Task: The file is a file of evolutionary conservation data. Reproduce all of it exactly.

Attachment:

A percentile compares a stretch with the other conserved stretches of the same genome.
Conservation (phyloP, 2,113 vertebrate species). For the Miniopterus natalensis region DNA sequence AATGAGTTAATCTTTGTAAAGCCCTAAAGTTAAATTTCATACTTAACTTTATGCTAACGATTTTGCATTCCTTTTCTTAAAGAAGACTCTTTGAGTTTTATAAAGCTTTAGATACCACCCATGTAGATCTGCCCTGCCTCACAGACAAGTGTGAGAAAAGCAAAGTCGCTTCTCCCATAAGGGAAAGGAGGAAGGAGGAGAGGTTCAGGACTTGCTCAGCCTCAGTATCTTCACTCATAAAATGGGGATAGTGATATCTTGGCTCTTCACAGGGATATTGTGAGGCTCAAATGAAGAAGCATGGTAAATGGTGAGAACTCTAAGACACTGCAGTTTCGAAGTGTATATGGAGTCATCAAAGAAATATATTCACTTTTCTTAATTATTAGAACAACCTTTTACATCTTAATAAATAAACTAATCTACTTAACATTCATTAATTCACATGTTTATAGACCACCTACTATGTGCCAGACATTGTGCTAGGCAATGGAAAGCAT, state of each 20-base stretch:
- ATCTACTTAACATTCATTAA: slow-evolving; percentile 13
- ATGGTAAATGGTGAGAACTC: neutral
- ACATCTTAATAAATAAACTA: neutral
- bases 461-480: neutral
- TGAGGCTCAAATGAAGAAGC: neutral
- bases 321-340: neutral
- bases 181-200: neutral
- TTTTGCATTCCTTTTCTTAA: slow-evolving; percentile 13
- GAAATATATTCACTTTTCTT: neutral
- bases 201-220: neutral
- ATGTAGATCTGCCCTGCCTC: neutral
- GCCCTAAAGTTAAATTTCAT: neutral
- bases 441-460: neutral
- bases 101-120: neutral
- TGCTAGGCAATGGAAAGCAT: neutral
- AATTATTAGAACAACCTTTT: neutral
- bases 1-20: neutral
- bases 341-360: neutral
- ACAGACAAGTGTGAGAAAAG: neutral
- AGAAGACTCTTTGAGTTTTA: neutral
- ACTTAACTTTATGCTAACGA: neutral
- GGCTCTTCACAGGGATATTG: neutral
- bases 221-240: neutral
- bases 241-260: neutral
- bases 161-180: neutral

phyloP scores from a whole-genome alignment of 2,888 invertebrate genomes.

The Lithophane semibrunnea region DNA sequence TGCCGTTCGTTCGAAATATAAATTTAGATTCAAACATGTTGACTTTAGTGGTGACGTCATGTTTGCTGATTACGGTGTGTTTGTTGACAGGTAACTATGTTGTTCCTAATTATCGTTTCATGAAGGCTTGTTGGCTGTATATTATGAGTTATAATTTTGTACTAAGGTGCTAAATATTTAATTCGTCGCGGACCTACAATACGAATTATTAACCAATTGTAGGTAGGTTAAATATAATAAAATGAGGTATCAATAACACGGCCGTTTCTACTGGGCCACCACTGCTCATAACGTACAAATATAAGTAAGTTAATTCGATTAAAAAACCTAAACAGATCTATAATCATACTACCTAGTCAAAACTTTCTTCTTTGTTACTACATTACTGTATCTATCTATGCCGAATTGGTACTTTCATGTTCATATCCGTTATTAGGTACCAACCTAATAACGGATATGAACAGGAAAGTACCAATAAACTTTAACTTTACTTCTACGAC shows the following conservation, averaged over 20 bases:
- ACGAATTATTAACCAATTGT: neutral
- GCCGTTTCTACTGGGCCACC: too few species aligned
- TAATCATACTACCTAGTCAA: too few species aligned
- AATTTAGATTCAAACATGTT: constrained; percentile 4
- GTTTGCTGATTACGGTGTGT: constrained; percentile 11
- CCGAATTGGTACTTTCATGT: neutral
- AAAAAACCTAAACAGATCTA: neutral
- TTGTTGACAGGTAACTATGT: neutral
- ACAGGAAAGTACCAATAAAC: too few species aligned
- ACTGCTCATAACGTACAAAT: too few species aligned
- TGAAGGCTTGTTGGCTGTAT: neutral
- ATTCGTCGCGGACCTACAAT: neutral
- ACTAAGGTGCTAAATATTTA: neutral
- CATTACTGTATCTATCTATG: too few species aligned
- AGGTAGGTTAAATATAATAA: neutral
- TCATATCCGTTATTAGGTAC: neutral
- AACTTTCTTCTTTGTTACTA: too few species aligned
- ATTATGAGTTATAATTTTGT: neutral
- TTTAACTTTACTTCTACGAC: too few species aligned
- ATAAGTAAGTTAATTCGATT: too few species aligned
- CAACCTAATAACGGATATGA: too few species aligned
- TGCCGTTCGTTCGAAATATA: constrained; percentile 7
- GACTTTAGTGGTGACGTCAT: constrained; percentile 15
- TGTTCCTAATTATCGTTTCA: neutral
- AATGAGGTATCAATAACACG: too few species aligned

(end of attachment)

A percentile compares a stretch with the other conserved stretches of the same genome.
Conservation (phyloP, 2,113 vertebrate species). For the Miniopterus natalensis region DNA sequence AATGAGTTAATCTTTGTAAAGCCCTAAAGTTAAATTTCATACTTAACTTTATGCTAACGATTTTGCATTCCTTTTCTTAAAGAAGACTCTTTGAGTTTTATAAAGCTTTAGATACCACCCATGTAGATCTGCCCTGCCTCACAGACAAGTGTGAGAAAAGCAAAGTCGCTTCTCCCATAAGGGAAAGGAGGAAGGAGGAGAGGTTCAGGACTTGCTCAGCCTCAGTATCTTCACTCATAAAATGGGGATAGTGATATCTTGGCTCTTCACAGGGATATTGTGAGGCTCAAATGAAGAAGCATGGTAAATGGTGAGAACTCTAAGACACTGCAGTTTCGAAGTGTATATGGAGTCATCAAAGAAATATATTCACTTTTCTTAATTATTAGAACAACCTTTTACATCTTAATAAATAAACTAATCTACTTAACATTCATTAATTCACATGTTTATAGACCACCTACTATGTGCCAGACATTGTGCTAGGCAATGGAAAGCAT, state of each 20-base stretch:
- ATCTACTTAACATTCATTAA: slow-evolving; percentile 13
- ATGGTAAATGGTGAGAACTC: neutral
- ACATCTTAATAAATAAACTA: neutral
- bases 461-480: neutral
- TGAGGCTCAAATGAAGAAGC: neutral
- bases 321-340: neutral
- bases 181-200: neutral
- TTTTGCATTCCTTTTCTTAA: slow-evolving; percentile 13
- GAAATATATTCACTTTTCTT: neutral
- bases 201-220: neutral
- ATGTAGATCTGCCCTGCCTC: neutral
- GCCCTAAAGTTAAATTTCAT: neutral
- bases 441-460: neutral
- bases 101-120: neutral
- TGCTAGGCAATGGAAAGCAT: neutral
- AATTATTAGAACAACCTTTT: neutral
- bases 1-20: neutral
- bases 341-360: neutral
- ACAGACAAGTGTGAGAAAAG: neutral
- AGAAGACTCTTTGAGTTTTA: neutral
- ACTTAACTTTATGCTAACGA: neutral
- GGCTCTTCACAGGGATATTG: neutral
- bases 221-240: neutral
- bases 241-260: neutral
- bases 161-180: neutral

phyloP scores from a whole-genome alignment of 2,888 invertebrate genomes.

The Lithophane semibrunnea region DNA sequence TGCCGTTCGTTCGAAATATAAATTTAGATTCAAACATGTTGACTTTAGTGGTGACGTCATGTTTGCTGATTACGGTGTGTTTGTTGACAGGTAACTATGTTGTTCCTAATTATCGTTTCATGAAGGCTTGTTGGCTGTATATTATGAGTTATAATTTTGTACTAAGGTGCTAAATATTTAATTCGTCGCGGACCTACAATACGAATTATTAACCAATTGTAGGTAGGTTAAATATAATAAAATGAGGTATCAATAACACGGCCGTTTCTACTGGGCCACCACTGCTCATAACGTACAAATATAAGTAAGTTAATTCGATTAAAAAACCTAAACAGATCTATAATCATACTACCTAGTCAAAACTTTCTTCTTTGTTACTACATTACTGTATCTATCTATGCCGAATTGGTACTTTCATGTTCATATCCGTTATTAGGTACCAACCTAATAACGGATATGAACAGGAAAGTACCAATAAACTTTAACTTTACTTCTACGAC shows the following conservation, averaged over 20 bases:
- ACGAATTATTAACCAATTGT: neutral
- GCCGTTTCTACTGGGCCACC: too few species aligned
- TAATCATACTACCTAGTCAA: too few species aligned
- AATTTAGATTCAAACATGTT: constrained; percentile 4
- GTTTGCTGATTACGGTGTGT: constrained; percentile 11
- CCGAATTGGTACTTTCATGT: neutral
- AAAAAACCTAAACAGATCTA: neutral
- TTGTTGACAGGTAACTATGT: neutral
- ACAGGAAAGTACCAATAAAC: too few species aligned
- ACTGCTCATAACGTACAAAT: too few species aligned
- TGAAGGCTTGTTGGCTGTAT: neutral
- ATTCGTCGCGGACCTACAAT: neutral
- ACTAAGGTGCTAAATATTTA: neutral
- CATTACTGTATCTATCTATG: too few species aligned
- AGGTAGGTTAAATATAATAA: neutral
- TCATATCCGTTATTAGGTAC: neutral
- AACTTTCTTCTTTGTTACTA: too few species aligned
- ATTATGAGTTATAATTTTGT: neutral
- TTTAACTTTACTTCTACGAC: too few species aligned
- ATAAGTAAGTTAATTCGATT: too few species aligned
- CAACCTAATAACGGATATGA: too few species aligned
- TGCCGTTCGTTCGAAATATA: constrained; percentile 7
- GACTTTAGTGGTGACGTCAT: constrained; percentile 15
- TGTTCCTAATTATCGTTTCA: neutral
- AATGAGGTATCAATAACACG: too few species aligned